There are many types of layers that can be added to the globe. Different data sources often have an associated layer responsible for displaying the data on the globe; vector features are handled by the FeatureLayer object, raster data (both image and surface data) by the RasterLayer, and so on. Layers can, if required, handle all the drawing operations for their associated data, but it is more common for layers to have an associated renderer object. The properties of the renderer object control how the data is displayed in the globe. Renderers commonly use symbols from the Display library for the actual drawing, the renderer simply matches a particular symbol with the properties of the entity that is to be drawn.
Similar to the Carto library, the GlobeCore library also contains support for annotation and globe tips. The Globe coclass is a container for display and manipulation of data on the surface of the globe. The Globe object contains one major interface, IGlobe, along with many other important inherited interfaces required for manipulation and access of data, such as IBasicMap, IBasicScene, IScene, ISceneBookmarks, and IAnimationTracks.
The IGlobe interface gives you access to basic globe properties and methods, such as GlobeLayers, and to properties and methods of the globe itself. Use this interface to add layer types (AddLayerType) according to their category - floating, draped, or elevation (esriGlobeLayerType); access globe background options (DefaultGlobeBackgroundOption), including sky and space colors (GetDefaultHighBackgroundColor, GetDefaultLowBackgroundColor, SetDefaultHighBackgroundColor, and SetDefaultLowBackgroundColor); show fading transition values (GetDefaultBackgTransitionDistances and SetDefaultBackgTransitionDistances); show globe tips (ShowGlobeTips); and designate the linear units used in the globe (GlobeUnits).


GlobeDisplay is a central object in ArcGlobe. It provides access to basic properties of the globe and layers to more advanced aspects of the application, including management of viewers, rendering, and data caching. The GlobeDisplay coclass has four major interfaces: IGlobeDisplay, IGlobeDisplayRendering, IGlobeDisplayLayers, and an inherited interface, IViewers3D.
Data tiling
ArcGlobe is an application that has highly optimized data tiling, level of detail management, and data caching architecture. Managed by the GlobeDisplay object and common to all datasets, there is a division of data in quadrilateral areas of the globe called tiles. At the lowest level, the entire globe is divided into six major areas called face tiles. These consist of four near the equator and two at the poles as shown in the following illustration:
Part of the application's notion of level of detail stems from the fact that these tiles are recursively subdivisible. At any particular level of detail, the area covered by any tile is equal to four levels at the next level to a maximum resolution of the data set. Each of the six major faces is then divided into multiple tiles at different levels of detail. This data organization is called data tiling. The ArcGlobe data tiling scheme is shown in the following illustration.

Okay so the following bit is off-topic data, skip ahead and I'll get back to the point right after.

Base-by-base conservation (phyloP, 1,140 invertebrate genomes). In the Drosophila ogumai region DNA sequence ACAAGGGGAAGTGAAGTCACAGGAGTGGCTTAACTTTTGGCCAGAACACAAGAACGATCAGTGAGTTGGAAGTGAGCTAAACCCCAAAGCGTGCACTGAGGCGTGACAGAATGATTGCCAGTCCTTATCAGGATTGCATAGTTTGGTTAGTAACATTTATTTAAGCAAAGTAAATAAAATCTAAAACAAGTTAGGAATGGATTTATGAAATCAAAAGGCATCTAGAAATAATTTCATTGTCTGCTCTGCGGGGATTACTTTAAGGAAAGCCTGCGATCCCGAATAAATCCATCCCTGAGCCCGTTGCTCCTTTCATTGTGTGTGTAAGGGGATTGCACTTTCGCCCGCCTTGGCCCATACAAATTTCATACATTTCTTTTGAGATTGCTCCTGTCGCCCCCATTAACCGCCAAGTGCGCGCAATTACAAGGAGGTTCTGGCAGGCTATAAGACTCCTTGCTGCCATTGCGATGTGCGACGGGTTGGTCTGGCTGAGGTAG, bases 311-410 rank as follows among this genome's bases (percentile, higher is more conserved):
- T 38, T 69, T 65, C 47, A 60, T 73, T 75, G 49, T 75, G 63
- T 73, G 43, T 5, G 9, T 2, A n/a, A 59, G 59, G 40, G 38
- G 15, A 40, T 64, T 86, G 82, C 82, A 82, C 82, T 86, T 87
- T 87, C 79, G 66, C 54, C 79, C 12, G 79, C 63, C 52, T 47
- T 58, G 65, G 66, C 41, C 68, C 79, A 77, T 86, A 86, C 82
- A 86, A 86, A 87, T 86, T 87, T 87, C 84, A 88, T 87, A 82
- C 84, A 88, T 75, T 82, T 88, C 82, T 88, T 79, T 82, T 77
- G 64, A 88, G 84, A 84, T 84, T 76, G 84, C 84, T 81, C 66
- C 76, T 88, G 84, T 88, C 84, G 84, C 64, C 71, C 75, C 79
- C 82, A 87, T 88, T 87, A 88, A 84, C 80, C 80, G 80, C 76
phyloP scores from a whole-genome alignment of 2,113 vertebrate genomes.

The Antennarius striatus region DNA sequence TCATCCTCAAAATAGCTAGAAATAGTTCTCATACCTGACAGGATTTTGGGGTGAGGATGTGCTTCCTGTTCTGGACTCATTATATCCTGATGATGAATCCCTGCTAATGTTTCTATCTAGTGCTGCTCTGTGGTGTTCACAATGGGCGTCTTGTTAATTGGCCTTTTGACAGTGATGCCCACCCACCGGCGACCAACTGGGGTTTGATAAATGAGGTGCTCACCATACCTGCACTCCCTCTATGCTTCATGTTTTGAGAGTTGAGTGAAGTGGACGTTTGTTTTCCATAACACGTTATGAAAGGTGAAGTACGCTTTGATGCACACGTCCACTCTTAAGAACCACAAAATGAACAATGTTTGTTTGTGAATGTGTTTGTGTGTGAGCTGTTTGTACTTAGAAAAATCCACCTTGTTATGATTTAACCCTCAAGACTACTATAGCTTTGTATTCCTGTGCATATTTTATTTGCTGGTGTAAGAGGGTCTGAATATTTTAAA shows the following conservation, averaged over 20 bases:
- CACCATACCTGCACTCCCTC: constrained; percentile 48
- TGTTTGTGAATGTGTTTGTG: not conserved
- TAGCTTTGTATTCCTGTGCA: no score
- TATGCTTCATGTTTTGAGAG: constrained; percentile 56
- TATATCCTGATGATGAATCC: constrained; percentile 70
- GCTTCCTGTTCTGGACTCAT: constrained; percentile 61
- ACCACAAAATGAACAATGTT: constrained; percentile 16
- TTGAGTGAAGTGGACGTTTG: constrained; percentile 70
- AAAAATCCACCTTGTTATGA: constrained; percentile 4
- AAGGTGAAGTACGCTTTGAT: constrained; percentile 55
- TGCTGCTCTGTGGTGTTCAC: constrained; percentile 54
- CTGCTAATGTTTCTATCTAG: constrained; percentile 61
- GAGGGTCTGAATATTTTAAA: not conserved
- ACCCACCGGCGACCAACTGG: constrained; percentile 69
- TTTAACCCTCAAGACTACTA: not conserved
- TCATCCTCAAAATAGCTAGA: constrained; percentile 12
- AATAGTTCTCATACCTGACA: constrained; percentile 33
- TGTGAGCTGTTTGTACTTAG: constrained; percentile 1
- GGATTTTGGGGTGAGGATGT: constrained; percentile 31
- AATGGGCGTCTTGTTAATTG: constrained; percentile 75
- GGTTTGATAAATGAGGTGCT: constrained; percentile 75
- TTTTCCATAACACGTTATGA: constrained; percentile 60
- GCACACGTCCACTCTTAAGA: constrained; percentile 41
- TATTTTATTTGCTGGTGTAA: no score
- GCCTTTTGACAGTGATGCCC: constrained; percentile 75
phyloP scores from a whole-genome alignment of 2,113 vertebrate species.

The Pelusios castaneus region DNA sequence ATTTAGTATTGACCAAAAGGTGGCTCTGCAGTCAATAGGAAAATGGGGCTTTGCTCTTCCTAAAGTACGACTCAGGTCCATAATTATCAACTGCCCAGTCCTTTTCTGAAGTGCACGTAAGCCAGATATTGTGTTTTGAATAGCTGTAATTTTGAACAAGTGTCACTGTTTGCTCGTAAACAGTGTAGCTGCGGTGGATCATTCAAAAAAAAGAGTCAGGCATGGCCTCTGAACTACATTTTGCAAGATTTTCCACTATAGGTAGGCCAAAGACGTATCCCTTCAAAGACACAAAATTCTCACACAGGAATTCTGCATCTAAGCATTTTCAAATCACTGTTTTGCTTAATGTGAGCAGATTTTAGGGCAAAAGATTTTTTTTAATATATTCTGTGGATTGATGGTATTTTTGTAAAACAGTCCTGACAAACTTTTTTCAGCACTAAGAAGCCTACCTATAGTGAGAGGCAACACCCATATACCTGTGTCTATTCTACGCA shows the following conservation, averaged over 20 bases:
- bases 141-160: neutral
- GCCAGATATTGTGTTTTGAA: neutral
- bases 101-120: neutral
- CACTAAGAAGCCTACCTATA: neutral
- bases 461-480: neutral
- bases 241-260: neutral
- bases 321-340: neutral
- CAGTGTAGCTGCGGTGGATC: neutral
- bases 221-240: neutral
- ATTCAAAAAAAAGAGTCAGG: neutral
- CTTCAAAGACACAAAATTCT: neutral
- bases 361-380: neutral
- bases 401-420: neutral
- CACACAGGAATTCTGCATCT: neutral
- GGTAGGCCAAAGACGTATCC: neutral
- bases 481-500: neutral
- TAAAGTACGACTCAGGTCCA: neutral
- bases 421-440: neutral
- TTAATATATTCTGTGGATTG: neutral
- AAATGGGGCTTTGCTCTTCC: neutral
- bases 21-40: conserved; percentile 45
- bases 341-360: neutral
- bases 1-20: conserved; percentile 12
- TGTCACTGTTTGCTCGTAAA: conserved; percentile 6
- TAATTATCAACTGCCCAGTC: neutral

Data caching
The GlobeDisplay object has a central role in managing and controlling tile generation and in the subsequent storing of data tiles for future use, called data caching. Data tiles are always stored in a memory cache and, optionally, in a disk cache. The main advantage of data caching is the improvement of visualization performance, as well as the reduction of repetitive data requests from data sources. The tile generator, IGlobeDisplayLayers.GenerateTiles, is used to preprocess data both in off-line mode, called full caching, and in an interactive on-demand mode, called on demand data caching.
Each data tile will be stored into memory and optionally onto disk for future use. Using data caching improves visualization performance. The ArcGlobe data caching structure is shown in the following diagram:
General globe properties
General globe properties are accessed via the IGlobeDisplayRendering interface. Commonly used globe properties include vertical exaggeration, background color, and sun position. The IGlobeDisplayLayers interface provides access to globe-specific layer properties as well as general purpose functions. From GlobeDisplay, you gain access to one or more globe viewers being used by the application. These are the 3D display windows. You can change the perspective displayed in a globe viewer through its GlobeCamera. The GlobeDisplay can be acquired from an ArcGlobe document's Globe object via IGlobe.GlobeDisplay.
Most of the members from the IGlobeDisplayLayers interface are used for internal purposes. You should not use members from this interface; you should use methods and properties from IGlobeLayerProperties.
IViewers3D provides access to members that control the active viewer, indicates the 3D display navigation mode, controls redrawing into all viewers, as well us registers and unregisters additional viewers.